Susan Sto-Helit, DEATH's granddaughter, was not at all pleased by this development.
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15 of 18 people found the following review helpful By David Roy on November 15, 2002
Format: Mass Market Paperback
Hogfather, the twentieth Discworld adventure written by Terry Pratchett, is a wonderful tale about the power of belief and what it can bring to humanity. I found myself laughing out loud constantly while reading this book, which is always a good sign, and definitely a step up from Sourcery. It was very pleasurable to be enjoying Pratchett again. It was also very nice to have a good Death book again, after the small bump that was Soul Music
Can anybody not like the idea of a skeletal Death, all decked out in a red and white costume with false beard and false belly, trying to go down chimneys and bring presents to all the good little boys and girls of the world? The idea itself is enough to get me laughing, but Pratchett's implementation of it has to be seen to be believed. Pratchett pulls out all the stops in this one, with laughs as simple as Death trying to figure out how to open a door to let Albert into the house, and as complicated as philosophical discussions about human belief and how it orders the universe (in a way that the Auditors don't like, of course). Death continues to marvel at the ability of humanity to "be untruthful" by "telling the universe it is other than it is." This powerful belief creates beings like the Hogfather, the Tooth Fairy, the Boogeyman (the original!), that sort of thing. That's what makes Death such a wonderful character: his ability to learn, to adapt, and to see both the strengths and weaknesses of humanity, as well as his fascination with how humans do things.
Susan, his granddaughter, just wants to be normal again. It's been two years since Soul Music, and she doesn't want to go back to that life. But while Death can take the Hogfather's place, he can't physically intervene in the events that are occuring, so Susan must.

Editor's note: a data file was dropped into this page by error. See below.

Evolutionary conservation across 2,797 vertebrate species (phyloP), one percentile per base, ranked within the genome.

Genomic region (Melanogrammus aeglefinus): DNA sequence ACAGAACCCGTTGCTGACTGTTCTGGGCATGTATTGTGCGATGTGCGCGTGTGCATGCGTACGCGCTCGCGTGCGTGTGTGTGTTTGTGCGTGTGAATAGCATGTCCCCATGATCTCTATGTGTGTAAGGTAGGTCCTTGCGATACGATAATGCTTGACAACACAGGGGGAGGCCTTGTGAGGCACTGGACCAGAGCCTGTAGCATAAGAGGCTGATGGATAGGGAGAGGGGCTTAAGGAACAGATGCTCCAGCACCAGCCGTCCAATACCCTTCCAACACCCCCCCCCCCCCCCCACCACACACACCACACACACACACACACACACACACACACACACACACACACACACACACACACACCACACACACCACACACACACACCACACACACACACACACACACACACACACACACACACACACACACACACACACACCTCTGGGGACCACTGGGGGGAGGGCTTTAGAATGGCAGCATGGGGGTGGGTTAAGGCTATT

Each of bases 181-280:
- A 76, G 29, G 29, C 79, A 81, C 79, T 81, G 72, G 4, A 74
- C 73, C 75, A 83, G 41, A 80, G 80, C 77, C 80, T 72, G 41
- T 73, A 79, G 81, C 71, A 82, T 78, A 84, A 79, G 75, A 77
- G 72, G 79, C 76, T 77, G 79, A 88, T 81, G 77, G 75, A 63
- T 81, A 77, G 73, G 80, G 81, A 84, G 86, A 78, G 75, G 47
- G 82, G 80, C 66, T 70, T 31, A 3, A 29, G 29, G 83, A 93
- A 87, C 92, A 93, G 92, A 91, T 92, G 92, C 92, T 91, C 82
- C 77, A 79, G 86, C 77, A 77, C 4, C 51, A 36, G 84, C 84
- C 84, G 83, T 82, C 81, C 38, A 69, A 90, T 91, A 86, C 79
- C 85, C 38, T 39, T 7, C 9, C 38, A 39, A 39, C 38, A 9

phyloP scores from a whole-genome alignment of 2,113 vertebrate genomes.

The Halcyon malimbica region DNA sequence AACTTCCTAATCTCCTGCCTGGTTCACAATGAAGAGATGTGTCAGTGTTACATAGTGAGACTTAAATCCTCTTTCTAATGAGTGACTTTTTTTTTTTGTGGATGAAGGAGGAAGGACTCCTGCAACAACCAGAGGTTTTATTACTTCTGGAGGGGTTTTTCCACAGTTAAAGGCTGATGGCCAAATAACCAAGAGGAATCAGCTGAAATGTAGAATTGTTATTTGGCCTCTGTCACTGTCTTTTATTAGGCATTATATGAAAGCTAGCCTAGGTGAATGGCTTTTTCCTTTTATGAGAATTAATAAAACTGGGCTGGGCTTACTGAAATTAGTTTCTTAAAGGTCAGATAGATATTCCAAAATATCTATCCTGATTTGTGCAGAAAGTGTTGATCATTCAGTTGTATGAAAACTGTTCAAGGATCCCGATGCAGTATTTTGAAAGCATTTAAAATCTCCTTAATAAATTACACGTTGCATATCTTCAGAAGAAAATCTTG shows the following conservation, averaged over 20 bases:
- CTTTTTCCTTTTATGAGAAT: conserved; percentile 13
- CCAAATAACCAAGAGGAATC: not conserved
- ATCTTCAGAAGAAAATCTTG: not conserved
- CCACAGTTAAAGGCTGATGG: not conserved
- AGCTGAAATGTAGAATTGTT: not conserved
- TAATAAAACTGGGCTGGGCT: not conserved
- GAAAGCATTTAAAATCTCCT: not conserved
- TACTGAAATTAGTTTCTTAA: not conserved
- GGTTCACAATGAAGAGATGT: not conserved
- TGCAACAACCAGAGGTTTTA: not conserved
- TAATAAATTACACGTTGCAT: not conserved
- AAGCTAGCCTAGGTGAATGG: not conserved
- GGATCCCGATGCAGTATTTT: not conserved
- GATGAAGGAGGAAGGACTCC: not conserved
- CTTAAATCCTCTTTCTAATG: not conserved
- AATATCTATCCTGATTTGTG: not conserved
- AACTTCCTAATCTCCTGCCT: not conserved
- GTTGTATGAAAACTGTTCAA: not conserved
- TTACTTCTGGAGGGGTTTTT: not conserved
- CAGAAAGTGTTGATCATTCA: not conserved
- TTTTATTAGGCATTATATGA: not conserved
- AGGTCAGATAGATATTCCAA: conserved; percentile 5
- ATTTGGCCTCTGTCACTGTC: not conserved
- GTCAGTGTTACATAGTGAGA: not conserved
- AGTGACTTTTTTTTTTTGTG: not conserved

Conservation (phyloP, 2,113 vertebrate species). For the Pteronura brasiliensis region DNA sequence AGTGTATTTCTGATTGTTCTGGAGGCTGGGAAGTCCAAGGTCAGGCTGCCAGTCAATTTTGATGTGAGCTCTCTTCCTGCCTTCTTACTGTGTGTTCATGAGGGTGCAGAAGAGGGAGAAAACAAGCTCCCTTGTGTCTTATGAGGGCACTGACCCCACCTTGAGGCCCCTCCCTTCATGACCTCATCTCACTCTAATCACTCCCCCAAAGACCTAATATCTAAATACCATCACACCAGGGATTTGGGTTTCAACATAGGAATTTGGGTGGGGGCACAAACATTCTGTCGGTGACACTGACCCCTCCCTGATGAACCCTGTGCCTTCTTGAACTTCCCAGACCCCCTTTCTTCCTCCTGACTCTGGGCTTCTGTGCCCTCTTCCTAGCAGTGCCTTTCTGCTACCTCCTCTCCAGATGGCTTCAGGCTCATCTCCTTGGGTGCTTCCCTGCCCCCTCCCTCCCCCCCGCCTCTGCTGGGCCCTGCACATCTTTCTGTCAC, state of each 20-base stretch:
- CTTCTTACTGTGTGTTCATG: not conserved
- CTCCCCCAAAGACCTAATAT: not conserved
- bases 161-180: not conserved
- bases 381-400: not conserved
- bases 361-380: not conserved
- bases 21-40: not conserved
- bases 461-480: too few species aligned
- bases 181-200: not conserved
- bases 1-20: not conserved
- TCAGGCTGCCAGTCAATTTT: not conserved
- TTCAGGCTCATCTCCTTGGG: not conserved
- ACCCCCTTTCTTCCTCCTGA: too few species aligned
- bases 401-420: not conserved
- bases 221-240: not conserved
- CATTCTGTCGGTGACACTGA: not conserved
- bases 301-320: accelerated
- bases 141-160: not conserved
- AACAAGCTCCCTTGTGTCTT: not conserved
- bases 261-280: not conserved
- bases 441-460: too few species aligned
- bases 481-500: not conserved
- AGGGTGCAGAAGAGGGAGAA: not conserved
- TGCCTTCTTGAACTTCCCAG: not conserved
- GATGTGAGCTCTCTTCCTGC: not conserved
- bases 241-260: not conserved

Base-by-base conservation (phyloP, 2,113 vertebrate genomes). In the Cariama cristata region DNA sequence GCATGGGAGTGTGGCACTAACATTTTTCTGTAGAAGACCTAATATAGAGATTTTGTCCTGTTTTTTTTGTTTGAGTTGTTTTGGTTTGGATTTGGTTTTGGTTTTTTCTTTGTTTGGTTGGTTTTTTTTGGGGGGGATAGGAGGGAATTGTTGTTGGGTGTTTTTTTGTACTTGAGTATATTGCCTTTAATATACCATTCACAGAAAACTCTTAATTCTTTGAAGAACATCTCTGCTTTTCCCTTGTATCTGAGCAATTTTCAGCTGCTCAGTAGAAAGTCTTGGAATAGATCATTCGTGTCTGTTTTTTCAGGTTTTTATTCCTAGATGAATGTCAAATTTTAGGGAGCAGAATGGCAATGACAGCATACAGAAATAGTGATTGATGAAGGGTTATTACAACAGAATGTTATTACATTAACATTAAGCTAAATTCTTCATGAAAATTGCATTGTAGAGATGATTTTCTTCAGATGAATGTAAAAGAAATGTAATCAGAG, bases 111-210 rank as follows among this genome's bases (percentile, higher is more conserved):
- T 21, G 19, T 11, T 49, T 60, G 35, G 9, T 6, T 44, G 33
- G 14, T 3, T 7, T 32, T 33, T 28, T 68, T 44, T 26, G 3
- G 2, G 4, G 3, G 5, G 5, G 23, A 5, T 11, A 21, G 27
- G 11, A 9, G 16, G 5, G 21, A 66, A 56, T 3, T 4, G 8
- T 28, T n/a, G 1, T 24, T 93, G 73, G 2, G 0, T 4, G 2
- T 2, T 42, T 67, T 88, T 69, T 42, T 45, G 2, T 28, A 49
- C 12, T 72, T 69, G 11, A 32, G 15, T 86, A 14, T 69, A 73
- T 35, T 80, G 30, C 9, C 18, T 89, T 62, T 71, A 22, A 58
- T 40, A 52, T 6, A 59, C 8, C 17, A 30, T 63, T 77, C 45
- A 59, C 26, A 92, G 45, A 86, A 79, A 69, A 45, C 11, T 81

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9 of 10 people found the following review helpful By RCM VINE VOICE on January 13, 2005
Format: Mass Market Paperback
"Hogfather" is the first Terry Pratchett book that I read, based on a strong and enthusiastic recommendation. I am sorry I did not discover Pratchett earlier. His writing is filled with laugh-out-loud moments and peppered with sharp insights into the ways humans function. He has created a marvelously warped, but awfully familiar universe with his Discworld. "Hogfather" is largely a satire about Christmas and the way that we celebrate it; but it is more importantly about the beliefs that shape who we are and the strength those beliefs have over us.

The basis for "Hogfather" is that the Hogfather has been "killed" and Death must take over the reins in order to ensure that the sun will rise the next morning, as well as to try to bring back the Hogfather. As he crisscrosses the world on Hogswatch Eve, he is startled by the lack of belief that he encounters in his interactions with humans. Surely something is wrong in the universe if humans don't belief in the Hogfather and it is Death's task, along with others, to try to set things right.

The novel includes a wide cast of characters who are believable and add to the rich tapestry of Pratchett's yarn. We are allowed to see the story from various vantage points as we discover what is the cause behind this lack of belief. We laugh out loud at the escapades of the Oh-God of Hangovers and the other various 'gods' who have strangely gained entrance into Discworld. Yet the best storyline involves Susan Sto-

Helit; as Death's grand-daughter, she would like nothing more than to live a normal life as a governess, but inevitably finds herself wrapped up in the plot to save the Hogfather and restore order to Discworld.

Pratchett is a highly entertaining author. He balances the wit and humor of his story with sharp (and sometimes biting) observations about life. I look forward to more trips into Discworld.